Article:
Village Council — Sidewalk policy to change
- Published: October 14, 2010
Recently Village Council took a first step toward changing Village policy on sidewalk maintenance, shifting from charging home-owners for sidewalk repairs to treating sidewalks similarly to streets, as part of the Village budget.
At their Oct. 4 meeting, Council members unanimously approved a motion to ask Village staff to create legislation that revises current policy. Council will probably vote on the legislation at its Oct. 18 meeting. The vote was 4–0, with John Booth absent.
“I believe the Village should foot the bill and make sidewalks part of the overall transportation budget,” said Council member Rick Walkey. “Sidewalks are an important part of our transportation network.”
Village Manager Mark Cundiff recommended that Council make the change, after researching sidewalk policy in 29 other Ohio municipalities. While the majority of towns had a policy of charging the homeowner for repairs, a growing number are moving toward shifting the financial responsibility to the municipality as part of enhancing community walkability, he said.
“I think this community wants to be walkable and prides itself on being walkable, and that it wants to be welcoming to disabled people,” he said. “If that’s the case, then we should consider changing this policy.”
Of four alternative approaches to sidewalk maintainence — charging the homeowner full cost of repairs; splitting the repair cost between the Village and the homeowner; having the Village pay the full cost; or having no sidewalk program — Cundiff identified the third option, with the Village bearing the cost, as the most efficient because it requires less paperwork.
Supporters of current sidewalk policy have said that homeowners should bear the cost, since improved sidewalks raises property values. Opponents have stated that the policy is unfair since it puts a financial burden on some villagers and not others.
This Village Council had begun to address the sidewalk issue with a plan to charge homeowners for sidewalk repairs on the eastern side of Xenia Avenue between Friends Care Community and downtown, a route frequently used by wheelchair users. Council moved ahead after hearing from the Village Accessibility Committee about the need for repairs in order to make sidewalks navigable for disabled persons. Many sidewalks are in need of repair since several past Councils have opted not to address the issue due to its contentiousness in the community.
Villager Connie Crockett, who lives on Xenia Avenue, urged Council to change the current policy, since the price tag of sidewalk repair is “a lot to ask residents suddenly and all at once,” she said. Crockett said she had on her own repaired her sidewalks 10 years ago, but that trees planted by the Tree Committee have caused heaving in the walks, which she would have to pay for again under current policy.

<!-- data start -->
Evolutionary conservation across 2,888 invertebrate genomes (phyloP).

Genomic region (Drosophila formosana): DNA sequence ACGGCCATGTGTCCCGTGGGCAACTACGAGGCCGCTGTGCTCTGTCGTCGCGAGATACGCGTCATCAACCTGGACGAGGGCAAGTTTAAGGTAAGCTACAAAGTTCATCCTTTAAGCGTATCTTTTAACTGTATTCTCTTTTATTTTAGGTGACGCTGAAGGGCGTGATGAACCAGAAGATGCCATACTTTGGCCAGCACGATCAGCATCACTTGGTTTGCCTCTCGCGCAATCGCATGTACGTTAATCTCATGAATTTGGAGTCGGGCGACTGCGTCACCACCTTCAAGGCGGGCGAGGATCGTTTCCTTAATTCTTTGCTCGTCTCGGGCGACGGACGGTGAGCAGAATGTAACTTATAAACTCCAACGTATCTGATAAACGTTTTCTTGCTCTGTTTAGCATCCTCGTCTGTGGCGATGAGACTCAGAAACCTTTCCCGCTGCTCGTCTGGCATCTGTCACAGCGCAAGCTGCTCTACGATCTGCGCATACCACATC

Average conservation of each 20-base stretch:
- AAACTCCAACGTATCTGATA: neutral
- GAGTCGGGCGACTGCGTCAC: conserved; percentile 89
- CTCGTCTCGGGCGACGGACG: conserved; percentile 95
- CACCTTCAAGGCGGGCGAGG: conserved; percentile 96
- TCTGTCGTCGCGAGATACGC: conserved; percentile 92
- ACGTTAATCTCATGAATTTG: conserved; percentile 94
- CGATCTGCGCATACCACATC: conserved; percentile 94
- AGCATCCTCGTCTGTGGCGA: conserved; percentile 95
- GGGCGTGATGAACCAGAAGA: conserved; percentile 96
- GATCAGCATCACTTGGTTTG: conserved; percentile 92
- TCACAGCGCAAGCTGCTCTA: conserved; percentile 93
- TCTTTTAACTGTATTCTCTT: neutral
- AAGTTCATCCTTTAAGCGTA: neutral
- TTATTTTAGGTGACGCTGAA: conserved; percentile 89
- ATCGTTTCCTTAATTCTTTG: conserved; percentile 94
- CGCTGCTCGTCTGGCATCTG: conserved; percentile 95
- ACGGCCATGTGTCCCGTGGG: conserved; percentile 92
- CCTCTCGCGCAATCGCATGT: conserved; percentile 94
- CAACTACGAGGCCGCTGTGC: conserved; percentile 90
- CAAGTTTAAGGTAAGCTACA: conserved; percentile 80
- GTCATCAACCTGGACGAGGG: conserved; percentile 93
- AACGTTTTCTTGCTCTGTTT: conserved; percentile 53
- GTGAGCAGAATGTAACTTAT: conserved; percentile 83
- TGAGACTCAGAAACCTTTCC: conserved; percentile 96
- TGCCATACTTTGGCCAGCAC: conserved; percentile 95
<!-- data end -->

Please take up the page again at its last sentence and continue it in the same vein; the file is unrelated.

“I feel this is an undue burden as a home-owner who has sought to have good sidewalks,” Crockett said.
All Council members present agreed, although Karen Wintrow expressed concern about “how to add this into a budget that’s already strained.”
However, the money for sidewalk repair has already been allotted in this year’s Village budget, since the Village needed to cover the costs before charging home-owners for the Xenia Avenue repairs, Cundiff said.
In a report to Council, Cundiff identified the amount needed to repair all Village sidewalks currently in need of repair to be around $660,000 to $725,000. He identified four options for moving ahead, including a $30,000 annual allocation that would finish the job in 22 years; a $50,000 annual allocation that would repair the walks in 13 years; and $66,000 annually to repair the walks in 10 years.
The Village has spent considerably more than those amounts on a comprehensive program of street repairs in recent years, Cundiff said in response to a question. In the first year after the Village property tax levy passed, the Village spent about $600,000 on streets, followed by $400,000 yearly for two years. Because the most costly street repairs had been made, the annual costs for streets then dropped to about $200,000 in recent years, according to Village Planner Ed Amrhein.
“We will be spending less on street repairs as we come closer to a 100 percent maintenance position,” Amrhein said.
Council members agreed that it’s time for the Village to focus on repairing sidewalks for walkability.
“Let’s go forward and do the best that we can,” Council President Judith Hempfling said.
Council members agreed they would not move ahead with sending out letters to Xenia Avenue property owners with assessments for sidewalk repairs.
In other Council business:
• Cundiff announced that the Village will begin its annual fall hydrant flushing on Monday, Oct. 18, and villagers can expect brown water. The work will begin in the south end of town and work north, he said.
• Council requested that Village staff redesign the Northern Gateway project to bring local costs down. The project would provide more parking on Village-owned land on Cemetery Street and also create a bike spur from the parking lot to the bikepath.
On the books for several years, the Northern Gateway project originally was to link the bikepath with a bikepath on 343 to Clifton, a plan that the state has since shelved. The Village was awarded a $275,000 state grant for its part of the project, and the grant would have to be returned if the project is not pursued. However, Council members stated that the current Council match of about $120,000 is too much.
• Council members continued their revisions of Council’s overarching principles for 2011, identifying projects that have been completed.
• Council’s next meeting is Monday, Oct. 18, at 7 p.m. in Council chambers at the Bryan Community Center.
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